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Affirmative Opportunity


Robert Woodson provides the forward-thinking leadership necessary for a better future. (

While Hurricanes Katrina and Rita provide many social, political and logistical challenges, they also provide an opportunity for Americans to reconstruct the face of race relations and score a real victory in the failed "war on poverty." 

Lack of opportunity and training has been the major complaint I have heard from the minority community for the past 25 years. Despite the rhetoric of a few self-appointed, media-propelled minority representatives, most Latinos and African-Americans are not looking for a handout. They don't want to live as slaves to a welfare state. They simply want the education and opportunity to work hard and reap the rewards.

Now is the time for all of us to "love our neighbors" in the proper way -- not simply to put our hands out to those in need, but to truly join hands. 

The policies and practices behind the Gulf Coast reconstruction can make us or break us. We will either learn to cooperate at a higher level or we will waste record amounts of money. 

While we clean up the streets of New Orleans, we must also clean up the dysfunctional political system and rotten ideology that enabled the welfare state of much of Louisiana. The decades-old problems revealed by the storms can help launch an action plan for Affirmative Opportunity. 

Here are the tenets of an effective plan:
  • Enablement always proves move effective than entitlement.
  • Government must use wisdom, discretion and restraint in providing public funds. Strong financial oversight and accountability must be in place to protect honest workers and prevent abuse.
  • The benefits of private home ownership far outweigh those of public housing; therefore, reconstruction efforts must make private home ownership a priority.
  • Cooperation between strong businesses and contractors must be encouraged, providing that they train small business partners and share profits fairly.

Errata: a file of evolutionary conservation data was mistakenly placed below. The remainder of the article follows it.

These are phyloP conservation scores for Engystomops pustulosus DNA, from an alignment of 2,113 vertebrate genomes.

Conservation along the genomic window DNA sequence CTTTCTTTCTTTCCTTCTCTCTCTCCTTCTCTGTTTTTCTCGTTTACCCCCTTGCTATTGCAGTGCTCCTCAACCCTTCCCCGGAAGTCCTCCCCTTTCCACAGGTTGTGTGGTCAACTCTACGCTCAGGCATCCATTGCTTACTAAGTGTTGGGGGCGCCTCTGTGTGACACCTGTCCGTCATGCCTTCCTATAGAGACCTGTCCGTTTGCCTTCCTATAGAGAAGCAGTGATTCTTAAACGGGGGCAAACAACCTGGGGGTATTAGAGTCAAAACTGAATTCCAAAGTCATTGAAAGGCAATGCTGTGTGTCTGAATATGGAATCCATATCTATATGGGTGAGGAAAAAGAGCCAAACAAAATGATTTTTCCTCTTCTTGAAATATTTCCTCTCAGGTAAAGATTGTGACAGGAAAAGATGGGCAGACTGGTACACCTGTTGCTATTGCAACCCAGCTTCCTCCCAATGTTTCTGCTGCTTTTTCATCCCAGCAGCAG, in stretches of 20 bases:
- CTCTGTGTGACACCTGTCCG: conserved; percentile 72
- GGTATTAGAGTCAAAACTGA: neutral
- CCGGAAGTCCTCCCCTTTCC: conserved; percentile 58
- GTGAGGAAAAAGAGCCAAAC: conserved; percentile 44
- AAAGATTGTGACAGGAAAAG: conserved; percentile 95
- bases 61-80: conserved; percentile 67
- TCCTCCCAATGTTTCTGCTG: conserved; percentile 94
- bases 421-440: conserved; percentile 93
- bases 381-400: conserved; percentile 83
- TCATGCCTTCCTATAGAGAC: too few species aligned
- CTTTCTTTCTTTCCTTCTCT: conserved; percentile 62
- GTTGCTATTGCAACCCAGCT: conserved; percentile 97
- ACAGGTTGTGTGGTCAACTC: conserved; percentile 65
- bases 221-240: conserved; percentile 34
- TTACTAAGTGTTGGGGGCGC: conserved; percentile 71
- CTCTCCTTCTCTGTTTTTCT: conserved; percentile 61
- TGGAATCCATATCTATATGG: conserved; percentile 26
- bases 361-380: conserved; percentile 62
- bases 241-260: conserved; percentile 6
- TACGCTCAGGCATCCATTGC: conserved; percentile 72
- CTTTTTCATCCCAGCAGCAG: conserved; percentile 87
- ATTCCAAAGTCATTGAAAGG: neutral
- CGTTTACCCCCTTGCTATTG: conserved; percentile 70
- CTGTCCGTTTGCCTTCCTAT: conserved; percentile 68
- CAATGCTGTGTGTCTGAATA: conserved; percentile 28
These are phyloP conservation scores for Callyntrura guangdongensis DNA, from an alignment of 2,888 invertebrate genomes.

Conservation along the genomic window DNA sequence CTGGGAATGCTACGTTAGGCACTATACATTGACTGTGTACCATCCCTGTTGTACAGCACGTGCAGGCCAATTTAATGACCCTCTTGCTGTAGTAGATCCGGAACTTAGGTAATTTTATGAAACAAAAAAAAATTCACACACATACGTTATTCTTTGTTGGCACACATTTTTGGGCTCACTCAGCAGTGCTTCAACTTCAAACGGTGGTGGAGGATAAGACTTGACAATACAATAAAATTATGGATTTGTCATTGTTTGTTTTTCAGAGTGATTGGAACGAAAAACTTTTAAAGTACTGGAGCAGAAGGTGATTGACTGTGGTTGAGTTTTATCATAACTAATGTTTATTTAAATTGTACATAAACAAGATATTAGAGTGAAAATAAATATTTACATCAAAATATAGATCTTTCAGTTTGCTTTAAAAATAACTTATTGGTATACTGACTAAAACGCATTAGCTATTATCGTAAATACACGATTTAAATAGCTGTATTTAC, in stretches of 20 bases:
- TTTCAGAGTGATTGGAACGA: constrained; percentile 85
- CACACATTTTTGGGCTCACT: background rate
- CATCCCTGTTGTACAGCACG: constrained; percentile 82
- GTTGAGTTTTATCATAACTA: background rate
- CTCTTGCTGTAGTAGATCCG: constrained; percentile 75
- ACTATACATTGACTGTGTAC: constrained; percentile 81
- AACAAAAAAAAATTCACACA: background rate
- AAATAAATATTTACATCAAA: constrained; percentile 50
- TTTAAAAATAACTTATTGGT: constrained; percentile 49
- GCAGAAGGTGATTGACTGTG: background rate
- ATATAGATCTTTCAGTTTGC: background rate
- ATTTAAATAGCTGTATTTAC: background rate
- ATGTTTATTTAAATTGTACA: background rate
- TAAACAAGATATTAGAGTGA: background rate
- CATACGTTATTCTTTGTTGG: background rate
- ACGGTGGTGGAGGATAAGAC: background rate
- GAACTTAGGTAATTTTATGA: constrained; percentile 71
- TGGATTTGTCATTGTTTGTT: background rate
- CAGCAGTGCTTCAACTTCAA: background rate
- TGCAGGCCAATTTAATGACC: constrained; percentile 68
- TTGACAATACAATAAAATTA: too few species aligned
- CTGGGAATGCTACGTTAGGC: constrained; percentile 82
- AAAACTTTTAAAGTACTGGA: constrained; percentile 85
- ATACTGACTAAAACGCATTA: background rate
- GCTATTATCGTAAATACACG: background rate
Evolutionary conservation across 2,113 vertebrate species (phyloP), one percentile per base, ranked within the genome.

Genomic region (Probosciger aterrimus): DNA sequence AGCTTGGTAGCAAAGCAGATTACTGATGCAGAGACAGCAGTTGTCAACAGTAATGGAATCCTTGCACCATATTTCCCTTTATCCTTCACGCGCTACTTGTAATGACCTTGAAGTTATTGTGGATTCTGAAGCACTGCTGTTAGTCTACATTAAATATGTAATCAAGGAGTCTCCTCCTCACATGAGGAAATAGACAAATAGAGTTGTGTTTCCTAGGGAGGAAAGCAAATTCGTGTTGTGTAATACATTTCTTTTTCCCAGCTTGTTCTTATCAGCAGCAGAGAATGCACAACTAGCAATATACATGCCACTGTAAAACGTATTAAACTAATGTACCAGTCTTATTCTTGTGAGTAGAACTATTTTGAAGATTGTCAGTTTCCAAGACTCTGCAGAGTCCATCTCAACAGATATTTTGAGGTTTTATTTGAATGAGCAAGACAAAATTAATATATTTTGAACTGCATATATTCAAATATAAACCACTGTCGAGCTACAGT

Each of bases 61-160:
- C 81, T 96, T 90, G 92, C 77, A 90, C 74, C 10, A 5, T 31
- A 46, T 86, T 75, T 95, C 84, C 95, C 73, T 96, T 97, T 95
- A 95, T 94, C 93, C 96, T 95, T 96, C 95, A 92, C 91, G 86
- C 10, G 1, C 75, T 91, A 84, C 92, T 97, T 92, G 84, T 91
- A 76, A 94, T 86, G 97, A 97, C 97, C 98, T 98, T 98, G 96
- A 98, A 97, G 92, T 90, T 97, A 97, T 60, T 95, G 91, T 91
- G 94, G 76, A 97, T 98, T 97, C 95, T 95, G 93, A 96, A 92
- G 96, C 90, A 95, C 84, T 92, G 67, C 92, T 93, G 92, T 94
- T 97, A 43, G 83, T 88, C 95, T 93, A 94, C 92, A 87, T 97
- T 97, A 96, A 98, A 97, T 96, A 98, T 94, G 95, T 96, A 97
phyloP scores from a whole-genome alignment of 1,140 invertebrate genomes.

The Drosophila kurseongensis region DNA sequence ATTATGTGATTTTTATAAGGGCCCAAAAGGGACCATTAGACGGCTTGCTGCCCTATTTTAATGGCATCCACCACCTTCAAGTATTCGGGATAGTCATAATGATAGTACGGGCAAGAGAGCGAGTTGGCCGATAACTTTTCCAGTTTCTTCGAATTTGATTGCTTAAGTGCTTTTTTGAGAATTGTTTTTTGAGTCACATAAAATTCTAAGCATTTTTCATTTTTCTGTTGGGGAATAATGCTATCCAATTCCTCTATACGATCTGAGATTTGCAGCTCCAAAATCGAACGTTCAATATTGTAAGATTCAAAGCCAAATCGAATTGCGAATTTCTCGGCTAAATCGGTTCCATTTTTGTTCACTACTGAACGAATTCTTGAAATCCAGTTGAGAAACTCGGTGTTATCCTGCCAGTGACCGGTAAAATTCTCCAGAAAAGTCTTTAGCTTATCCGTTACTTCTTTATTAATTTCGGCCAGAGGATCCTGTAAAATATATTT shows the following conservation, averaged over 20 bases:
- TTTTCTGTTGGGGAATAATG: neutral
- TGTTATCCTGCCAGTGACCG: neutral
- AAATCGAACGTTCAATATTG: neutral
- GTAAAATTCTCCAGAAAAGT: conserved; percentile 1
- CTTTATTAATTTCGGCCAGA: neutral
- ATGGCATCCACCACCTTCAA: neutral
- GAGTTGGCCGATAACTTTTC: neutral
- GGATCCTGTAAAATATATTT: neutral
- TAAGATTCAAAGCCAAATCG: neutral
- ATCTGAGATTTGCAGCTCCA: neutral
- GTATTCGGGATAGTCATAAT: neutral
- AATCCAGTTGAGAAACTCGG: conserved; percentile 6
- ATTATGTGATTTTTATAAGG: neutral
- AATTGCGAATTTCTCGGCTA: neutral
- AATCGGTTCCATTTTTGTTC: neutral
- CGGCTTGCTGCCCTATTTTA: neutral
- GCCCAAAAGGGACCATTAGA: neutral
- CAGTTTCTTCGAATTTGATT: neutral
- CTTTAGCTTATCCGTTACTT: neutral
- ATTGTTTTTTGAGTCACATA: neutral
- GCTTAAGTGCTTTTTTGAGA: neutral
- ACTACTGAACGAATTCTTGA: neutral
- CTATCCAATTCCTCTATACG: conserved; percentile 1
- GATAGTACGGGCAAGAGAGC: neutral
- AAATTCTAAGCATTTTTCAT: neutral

• Private-sector participants should receive tax breaks and other incentives based on actual productivity.
  • As with the Bush-Clinton fund, the private sector must continue to partner with the faith community in relief efforts and effective mentoring programs.
Governments on every level must bring in new advisors from the minority community and inspire new, bold and effective spokespersons who are willing to take the heat from their own communities while promoting new programs and possibilities. Of course, there must be a willingness to hear from the present representatives, but they have failed to provide the effective solutions and the inspiration necessary for legitimate change. Past minority voices may help identify problems, but new leadership will be necessary to provide answers.

The times demand new and better approaches. Taxing the rich to subsidize the poor only fosters resentment and stagnation. Penalizing the wage payer or gouging the wealthy will never help the wage earner or the poor. Common ground must be found and built upon in the spirit of mutual benefit. If we will abandon the failed ideas of the past and implement a plan that has proven to work, we can provide an opportunity that will affirm everyone who works hard to earn an honest living.

The armies of compassion must be motivated to action in both the community of faith and the private sector. Party lines must be crossed, new business relationships must be built, and faith-based organizations must be allowed to fulfill their role. This is the time for us to truly be "a city set on a hill" and now become a "million points of light."


Author: James Robison

Word Count: 575

About the author: James Robison is the founder and president of LIFE Outreach International, an international humanitarian aid ministry; host of the television program, Life Today; and author of The Absolutes.

Media Contact: Randy Robison, randy.robison at

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